While the best medicine is prevention, here are some common problems frogs are subject to. If your pet frog is afflicted with an illness, the most important thing to do is to quarantine the frog before the illness spreads to other frogs in your collection.
- Nutritional Deficiencies:
Caused by a lack of certain minerals or vitamins, this tends to show up in a variety of ways, such as skinniness and boneiness, and deformation diseases such as Rickets which cause poor growth development. Feed your frogs as much variety as possible, as this can occur mostly by feeding your frogs only one type of food: like nothing but mealworms, for example. In some cases, a routine application of powdered vitamin and mineral supplements will prevent such deficiencies. For example, feeding your crickets special powders/additives before feeding them to the frogs can help maintain more of a balance. The most common deficiency appears to be calcium. Sometimes frogs are picky about what sort of food they will take. Sometimes you can coax frogs into eating by putting food on the ends of forceps (particularly if your dealing with some of the more aggressive frogs like Budgett's Frogs which can bite. Be careful in choosing forceps that aren't sharp or you might end up with open wound illnesses instead of malnutrition illnesses!
Caused by handling, clumsiness (i.e. panic attack, smashing into or falling onto sharp objects), and fighting, such open wound and cut skin injuries tend to happen most to new specimens or during changing of environments. The wounds can easily get bacterial and fungal infections which can potentially kill your frog, so avoiding these situations is best. Badly damaged animals should be isolated and treated with anti-fungal solutions. There are a lot of anti-biotics available, and depending on the severity of the injury, treatment may consist of applying an iodine solution such as Betadine, or a commercial (3 percent) solution of Hydrogen Peroxide to the wound using a small paintbrush. However, the safest procedure is to consult a vet first.
The most infamous frog disease of captive frogs, red-leg is usually caused by the parasite Aeromonas hydrophyla. It appears as a reddening of the skin, particularly on the belly and underside of the thighs, (not to be confused with the natural colorings of some species of frogs!) Frogs that get red-leg tend to act apathetic and lazy. This is a really lethal disease so isolate the affected frog(s) right away! Sometimes in the case of newly imported animals it is more likely due to abrasions caused by dry packing, like cardboard. In the latter case, the only treatment necessary is to correct the cause and keep the affected animal(s) in an incredibly clean cage for a few days. Otherwise, red-leg caught in it's early stages can sometimes be treated by bathing the frog in a Sulfamethiazine bath (15 ml for every 10 l water) daily for 2 weeks, or a 2% solution of copper sulfate or potassium permanganate for the same period. If it shows no signs of getting better after the first week, sometimes you can treat them with the use of an antibiotic like tetracycline, so consult your veterinarian on treatment.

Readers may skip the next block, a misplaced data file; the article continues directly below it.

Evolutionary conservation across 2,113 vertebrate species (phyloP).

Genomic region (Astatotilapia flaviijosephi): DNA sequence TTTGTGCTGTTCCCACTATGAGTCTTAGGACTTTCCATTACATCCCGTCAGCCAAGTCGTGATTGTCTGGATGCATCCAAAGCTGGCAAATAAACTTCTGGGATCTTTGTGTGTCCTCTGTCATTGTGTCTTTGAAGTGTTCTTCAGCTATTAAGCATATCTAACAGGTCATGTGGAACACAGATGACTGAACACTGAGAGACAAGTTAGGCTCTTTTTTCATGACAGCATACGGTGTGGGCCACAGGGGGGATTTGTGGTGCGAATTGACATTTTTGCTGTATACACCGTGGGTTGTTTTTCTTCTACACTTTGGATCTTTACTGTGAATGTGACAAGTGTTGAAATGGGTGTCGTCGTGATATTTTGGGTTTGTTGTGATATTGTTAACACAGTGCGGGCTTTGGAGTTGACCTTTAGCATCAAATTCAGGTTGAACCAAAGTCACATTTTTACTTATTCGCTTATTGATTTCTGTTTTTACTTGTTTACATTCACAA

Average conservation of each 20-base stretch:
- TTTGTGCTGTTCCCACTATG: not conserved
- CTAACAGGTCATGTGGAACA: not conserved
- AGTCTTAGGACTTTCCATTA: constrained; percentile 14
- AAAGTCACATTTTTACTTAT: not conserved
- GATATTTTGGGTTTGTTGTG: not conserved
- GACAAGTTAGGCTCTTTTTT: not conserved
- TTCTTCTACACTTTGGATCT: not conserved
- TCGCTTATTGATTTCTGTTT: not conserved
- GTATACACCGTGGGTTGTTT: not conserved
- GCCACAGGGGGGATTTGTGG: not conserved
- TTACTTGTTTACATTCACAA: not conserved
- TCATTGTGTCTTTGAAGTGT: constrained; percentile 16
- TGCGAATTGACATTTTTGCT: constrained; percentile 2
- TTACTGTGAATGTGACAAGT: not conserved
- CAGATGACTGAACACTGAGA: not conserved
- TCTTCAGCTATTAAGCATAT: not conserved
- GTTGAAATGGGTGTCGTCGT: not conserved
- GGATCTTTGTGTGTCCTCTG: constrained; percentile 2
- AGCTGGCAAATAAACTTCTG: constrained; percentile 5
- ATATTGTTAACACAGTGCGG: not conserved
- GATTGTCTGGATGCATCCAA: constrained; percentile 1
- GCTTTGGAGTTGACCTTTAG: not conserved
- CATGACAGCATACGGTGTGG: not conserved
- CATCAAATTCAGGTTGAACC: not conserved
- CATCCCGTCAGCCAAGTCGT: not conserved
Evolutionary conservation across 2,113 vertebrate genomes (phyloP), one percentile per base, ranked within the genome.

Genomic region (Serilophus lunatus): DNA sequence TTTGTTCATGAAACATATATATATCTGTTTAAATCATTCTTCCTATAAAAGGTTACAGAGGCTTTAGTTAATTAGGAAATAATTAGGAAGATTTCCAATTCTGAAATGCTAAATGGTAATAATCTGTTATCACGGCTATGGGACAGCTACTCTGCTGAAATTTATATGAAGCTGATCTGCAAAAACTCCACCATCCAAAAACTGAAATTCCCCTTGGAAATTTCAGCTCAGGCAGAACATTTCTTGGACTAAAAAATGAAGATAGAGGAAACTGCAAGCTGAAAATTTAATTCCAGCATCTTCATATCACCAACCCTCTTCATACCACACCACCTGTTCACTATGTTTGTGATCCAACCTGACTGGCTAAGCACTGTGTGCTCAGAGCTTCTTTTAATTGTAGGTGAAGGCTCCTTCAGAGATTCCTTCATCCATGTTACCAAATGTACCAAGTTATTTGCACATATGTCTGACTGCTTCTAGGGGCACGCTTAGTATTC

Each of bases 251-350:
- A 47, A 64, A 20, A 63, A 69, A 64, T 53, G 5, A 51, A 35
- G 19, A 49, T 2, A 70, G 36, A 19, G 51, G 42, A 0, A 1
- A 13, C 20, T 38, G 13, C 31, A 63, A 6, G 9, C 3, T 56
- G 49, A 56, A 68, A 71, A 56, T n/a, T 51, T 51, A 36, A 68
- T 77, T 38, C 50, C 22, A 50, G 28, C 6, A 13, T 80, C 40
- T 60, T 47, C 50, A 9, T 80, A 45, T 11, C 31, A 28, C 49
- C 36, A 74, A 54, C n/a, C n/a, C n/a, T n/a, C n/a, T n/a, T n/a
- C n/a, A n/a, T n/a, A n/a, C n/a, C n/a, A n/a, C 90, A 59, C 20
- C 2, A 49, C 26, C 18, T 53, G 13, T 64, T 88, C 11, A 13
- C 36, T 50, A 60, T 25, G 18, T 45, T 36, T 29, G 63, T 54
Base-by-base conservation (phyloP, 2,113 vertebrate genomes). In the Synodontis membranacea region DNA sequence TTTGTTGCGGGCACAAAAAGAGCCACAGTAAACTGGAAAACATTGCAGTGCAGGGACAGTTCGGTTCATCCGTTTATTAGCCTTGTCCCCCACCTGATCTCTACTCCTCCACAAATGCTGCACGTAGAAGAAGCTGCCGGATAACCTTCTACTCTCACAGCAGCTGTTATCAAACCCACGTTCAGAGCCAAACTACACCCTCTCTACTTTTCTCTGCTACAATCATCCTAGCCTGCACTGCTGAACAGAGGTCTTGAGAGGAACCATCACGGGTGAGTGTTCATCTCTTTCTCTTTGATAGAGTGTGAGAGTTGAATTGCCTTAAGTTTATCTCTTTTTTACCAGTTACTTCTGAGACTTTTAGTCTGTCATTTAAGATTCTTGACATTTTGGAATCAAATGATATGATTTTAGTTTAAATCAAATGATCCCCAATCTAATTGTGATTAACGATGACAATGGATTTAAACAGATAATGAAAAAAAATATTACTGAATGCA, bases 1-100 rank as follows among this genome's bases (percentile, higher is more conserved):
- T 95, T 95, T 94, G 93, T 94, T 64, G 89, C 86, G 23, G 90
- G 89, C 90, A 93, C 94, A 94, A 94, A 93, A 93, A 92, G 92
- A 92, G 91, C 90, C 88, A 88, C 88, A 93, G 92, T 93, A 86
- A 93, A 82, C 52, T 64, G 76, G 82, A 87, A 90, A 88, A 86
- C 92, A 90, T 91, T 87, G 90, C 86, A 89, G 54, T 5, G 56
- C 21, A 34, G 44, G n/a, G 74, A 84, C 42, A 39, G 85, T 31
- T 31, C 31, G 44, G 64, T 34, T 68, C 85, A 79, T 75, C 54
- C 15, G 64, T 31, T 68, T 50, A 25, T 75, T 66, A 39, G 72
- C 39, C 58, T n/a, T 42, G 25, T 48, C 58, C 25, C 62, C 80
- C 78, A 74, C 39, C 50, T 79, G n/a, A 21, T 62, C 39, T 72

- Fungal Infections:
Particularly troublesome to the aquatic amphibians and tadpoles, this shows up as areas of red inflammation based on soft white tissue, though generally speaking, it looks like any noticeable abnormal changes in skin color might be a symptom of this. If caught in the early stages, a fungal infection can sometimes be treated by one of several methods: the most commonly recommended method is immersing the animal in a 2% solution of malachite green or mercurochrome for 5 minutes, repeating after 24 hours if symptoms do not improve. If no improvement shows after 3 such treatments seek the advise of a vet. Another treatment I ran across was coating with 8-hydroxyquinoline (one part per 5000 every other day) until the condition vanishes.
- Spring Disease:
Caused by Bacterium ranicida, this lethal disease occurs in certain temperate species during breeding season. Symptoms include continuous yawning, lethargy and skin discoloration. Apparently, there isn't any reliable treatment for this disease, though experimentation with antibiotics may be worthwhile. Consult your vet.
Possibly caused by bacteria, but much more likely a metabolism disorder - resulting from poor climactic maintenance or improper diet. Dropsy appears as bloating and soft dermal abnormalities around the abdominal region. The treatments sound really risky, involving puncturing the wounds if they aren't near the eye region. It is strongly recommended that your frog see a specialist for treatment.